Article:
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Can The Los Angeles Rams Fix Their 2015 3rd Down Issues With Jared Goff?

The 2016 NFL draft is over, but concerns still exist over whether or not the Rams can #fixit when it comes to their abysmal 3rd down conversion rate. Will the addition of Jared Goff be enough?

Jerry Lai-USA TODAY Sports

Let's first take a look at some key 3rd down stats, based on down and distance, from the St. Louis Rams' 2015 offense.  It's painful, but we need to revisit why the Rams went ALL IN on Cal QB Jared Goff with the #1 overall pick in the 2016 NFL Draft:

We're going to skip 3rd and short, because the Rams were actually ok in these situations due to the power running of Todd Gurley.  On 44 attempts, they converted 19 (43%), with 12 on the ground and 7 in the air.  The NFC West average excluding the Rams was 46%.

Let's focus on the other 202 3rd downs by digging into the success for various distance ranges.

3rd and 1-4

The Rams had 41 plays (out of 202, 20.3% of total 3rd downs), and converted a total of 17 (41%). The NFC West average excluding the Rams was 60.4% (-19%).

Obviously teams loaded the box on 3rd and short, because the Rams had 21 rushes for just 25 yards, converting 11 (52%).  The NFC West average on rushing attempts excluding the Rams was 65% (-13%).  Overall, the Rams could be more creative here instead of feeding Gurley to loaded boxes.

Rams' QB's were 9 of 19 for 114 yards, converting 6 (31.5%) for one TD, no INT's and an 84.1 passer rating.  The NFC West average excluding the Rams on passing attempts was 61% (-30%).  This is definitely a killer, being in such short yardage and converting at half the rate of the rest of the NFC West.  Reliable slot or inline TE targets are needed here.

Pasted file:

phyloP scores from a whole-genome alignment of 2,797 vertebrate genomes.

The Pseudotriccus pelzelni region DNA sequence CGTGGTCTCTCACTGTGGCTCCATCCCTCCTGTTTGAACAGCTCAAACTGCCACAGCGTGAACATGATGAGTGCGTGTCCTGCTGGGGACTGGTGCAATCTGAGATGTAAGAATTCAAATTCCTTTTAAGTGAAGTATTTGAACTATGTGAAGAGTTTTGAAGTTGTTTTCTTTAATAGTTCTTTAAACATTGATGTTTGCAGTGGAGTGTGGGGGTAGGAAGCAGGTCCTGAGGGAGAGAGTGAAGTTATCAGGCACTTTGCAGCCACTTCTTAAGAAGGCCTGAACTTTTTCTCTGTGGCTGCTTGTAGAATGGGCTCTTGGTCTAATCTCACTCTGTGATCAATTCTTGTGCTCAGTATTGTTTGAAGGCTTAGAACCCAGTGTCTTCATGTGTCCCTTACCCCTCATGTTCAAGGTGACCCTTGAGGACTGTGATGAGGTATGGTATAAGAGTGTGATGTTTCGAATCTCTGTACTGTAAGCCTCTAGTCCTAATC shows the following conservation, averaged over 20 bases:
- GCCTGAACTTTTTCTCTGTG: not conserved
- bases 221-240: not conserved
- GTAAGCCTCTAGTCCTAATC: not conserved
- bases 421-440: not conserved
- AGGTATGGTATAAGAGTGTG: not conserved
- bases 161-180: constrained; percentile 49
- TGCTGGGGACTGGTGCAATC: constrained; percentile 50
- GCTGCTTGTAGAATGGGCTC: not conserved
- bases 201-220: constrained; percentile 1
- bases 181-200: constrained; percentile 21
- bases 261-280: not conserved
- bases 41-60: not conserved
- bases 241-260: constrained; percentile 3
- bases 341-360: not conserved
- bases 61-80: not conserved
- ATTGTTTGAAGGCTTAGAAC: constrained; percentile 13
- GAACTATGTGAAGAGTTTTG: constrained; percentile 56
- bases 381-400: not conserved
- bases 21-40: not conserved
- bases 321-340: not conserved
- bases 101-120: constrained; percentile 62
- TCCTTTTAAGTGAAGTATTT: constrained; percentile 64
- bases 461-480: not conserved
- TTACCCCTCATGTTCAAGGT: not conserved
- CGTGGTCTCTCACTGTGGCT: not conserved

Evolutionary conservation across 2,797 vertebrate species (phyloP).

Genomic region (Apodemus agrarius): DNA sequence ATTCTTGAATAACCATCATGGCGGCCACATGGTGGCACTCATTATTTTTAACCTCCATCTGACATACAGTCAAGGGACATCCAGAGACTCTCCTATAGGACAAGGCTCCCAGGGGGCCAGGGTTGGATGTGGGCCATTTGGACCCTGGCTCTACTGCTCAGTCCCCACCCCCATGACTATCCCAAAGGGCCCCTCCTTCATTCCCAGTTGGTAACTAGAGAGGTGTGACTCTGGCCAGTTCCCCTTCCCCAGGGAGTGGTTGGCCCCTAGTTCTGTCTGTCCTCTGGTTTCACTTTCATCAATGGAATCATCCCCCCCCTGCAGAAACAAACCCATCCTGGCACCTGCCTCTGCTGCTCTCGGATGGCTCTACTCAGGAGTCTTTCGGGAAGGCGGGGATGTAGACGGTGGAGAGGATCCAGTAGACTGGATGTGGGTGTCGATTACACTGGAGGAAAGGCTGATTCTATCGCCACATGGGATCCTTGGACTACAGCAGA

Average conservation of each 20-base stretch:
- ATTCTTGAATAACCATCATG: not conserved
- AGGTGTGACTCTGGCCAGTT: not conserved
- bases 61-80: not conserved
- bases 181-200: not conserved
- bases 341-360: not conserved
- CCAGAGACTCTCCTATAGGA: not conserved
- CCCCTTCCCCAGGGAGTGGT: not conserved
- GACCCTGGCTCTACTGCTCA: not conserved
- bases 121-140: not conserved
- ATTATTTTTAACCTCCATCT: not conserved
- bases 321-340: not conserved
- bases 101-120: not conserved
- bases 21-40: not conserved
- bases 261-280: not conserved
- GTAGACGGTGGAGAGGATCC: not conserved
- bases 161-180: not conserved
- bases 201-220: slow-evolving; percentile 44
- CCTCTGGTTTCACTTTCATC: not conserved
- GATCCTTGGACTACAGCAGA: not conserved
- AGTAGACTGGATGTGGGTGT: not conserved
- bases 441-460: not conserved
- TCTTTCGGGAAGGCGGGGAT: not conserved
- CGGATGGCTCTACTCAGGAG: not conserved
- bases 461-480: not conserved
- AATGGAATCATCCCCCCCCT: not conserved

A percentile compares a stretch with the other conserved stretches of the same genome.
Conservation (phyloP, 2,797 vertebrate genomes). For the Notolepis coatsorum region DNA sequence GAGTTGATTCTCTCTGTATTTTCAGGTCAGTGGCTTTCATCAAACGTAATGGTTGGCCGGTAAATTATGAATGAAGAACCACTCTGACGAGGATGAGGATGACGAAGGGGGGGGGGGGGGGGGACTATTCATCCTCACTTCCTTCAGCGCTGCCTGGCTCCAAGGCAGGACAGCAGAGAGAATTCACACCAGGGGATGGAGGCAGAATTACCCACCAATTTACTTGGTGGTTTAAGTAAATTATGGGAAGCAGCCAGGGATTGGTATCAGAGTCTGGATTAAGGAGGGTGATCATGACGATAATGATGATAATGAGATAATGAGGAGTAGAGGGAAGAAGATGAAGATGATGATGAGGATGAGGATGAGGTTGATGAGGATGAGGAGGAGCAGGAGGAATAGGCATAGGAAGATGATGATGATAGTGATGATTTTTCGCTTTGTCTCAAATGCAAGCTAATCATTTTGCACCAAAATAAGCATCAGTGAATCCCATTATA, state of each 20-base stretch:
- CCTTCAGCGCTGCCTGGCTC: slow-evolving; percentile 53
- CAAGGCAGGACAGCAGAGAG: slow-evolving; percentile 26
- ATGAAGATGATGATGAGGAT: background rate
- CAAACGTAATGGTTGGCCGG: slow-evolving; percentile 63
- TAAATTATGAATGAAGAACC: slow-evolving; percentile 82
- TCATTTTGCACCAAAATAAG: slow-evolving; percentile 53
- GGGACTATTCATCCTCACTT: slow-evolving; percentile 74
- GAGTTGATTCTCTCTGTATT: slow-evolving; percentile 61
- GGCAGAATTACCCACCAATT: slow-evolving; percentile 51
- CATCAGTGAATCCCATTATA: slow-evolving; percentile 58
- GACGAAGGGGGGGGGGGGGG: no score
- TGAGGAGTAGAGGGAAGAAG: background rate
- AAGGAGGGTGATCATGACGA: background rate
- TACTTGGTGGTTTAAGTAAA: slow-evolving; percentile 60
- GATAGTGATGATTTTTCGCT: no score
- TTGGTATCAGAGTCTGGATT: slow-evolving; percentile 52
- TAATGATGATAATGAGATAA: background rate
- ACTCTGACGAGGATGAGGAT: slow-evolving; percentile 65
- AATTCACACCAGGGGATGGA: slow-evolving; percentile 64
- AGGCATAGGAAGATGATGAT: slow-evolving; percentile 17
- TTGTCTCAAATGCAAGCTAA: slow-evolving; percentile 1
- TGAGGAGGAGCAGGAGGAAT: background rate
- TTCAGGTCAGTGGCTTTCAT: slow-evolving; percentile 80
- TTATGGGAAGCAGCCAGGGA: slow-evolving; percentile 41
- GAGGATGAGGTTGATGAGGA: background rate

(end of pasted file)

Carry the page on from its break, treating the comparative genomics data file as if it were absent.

3rd and 4-6

These are the money conversions, where the first two downs put the offense in a good chance to convert, assuming the ball is out quickly and on target.

Teams are less likely to succeed in blitzing in this down and distance if the QB is quick processing and accurate under pressure.

On 60 plays (29.7% of total 3rd downs), the Rams converted a total of 21 (35%).  The NFC West average excluding the Rams was 43.7% (-9%).  The Rams decided to run on 6 of those 60 plays (10%), and converted just 1 (16.7%).  So, defenses could pretty much key in that the Rams were looking to pass unless the QB checked into a run option.

In the passing game, Rams QB's were 23 of 51 for 293 yards, 4 TD's and no INT's for a passer rating of 89.7. They converted 20 (39%).  The NFC West average excluding the Rams in these passing situations was 46% (-7%), so this was not a major problem area but needs to be improved.

A TE like Tyler Higbee, who thrives in zones and the seam, should help, as well as Pharoh Cooper from the slot.

Goff's ability to release the ball quickly and accurately in the face of pressure should also help, hypothetically.

3rd and 7-9

Here is where the Rams were bad. VERY bad.  And this is where the addition of a QB like Goff, with solid pocket awareness, mobility to buy time for routes to fully develop, and accuracy in the 5-15 yard areas, helps.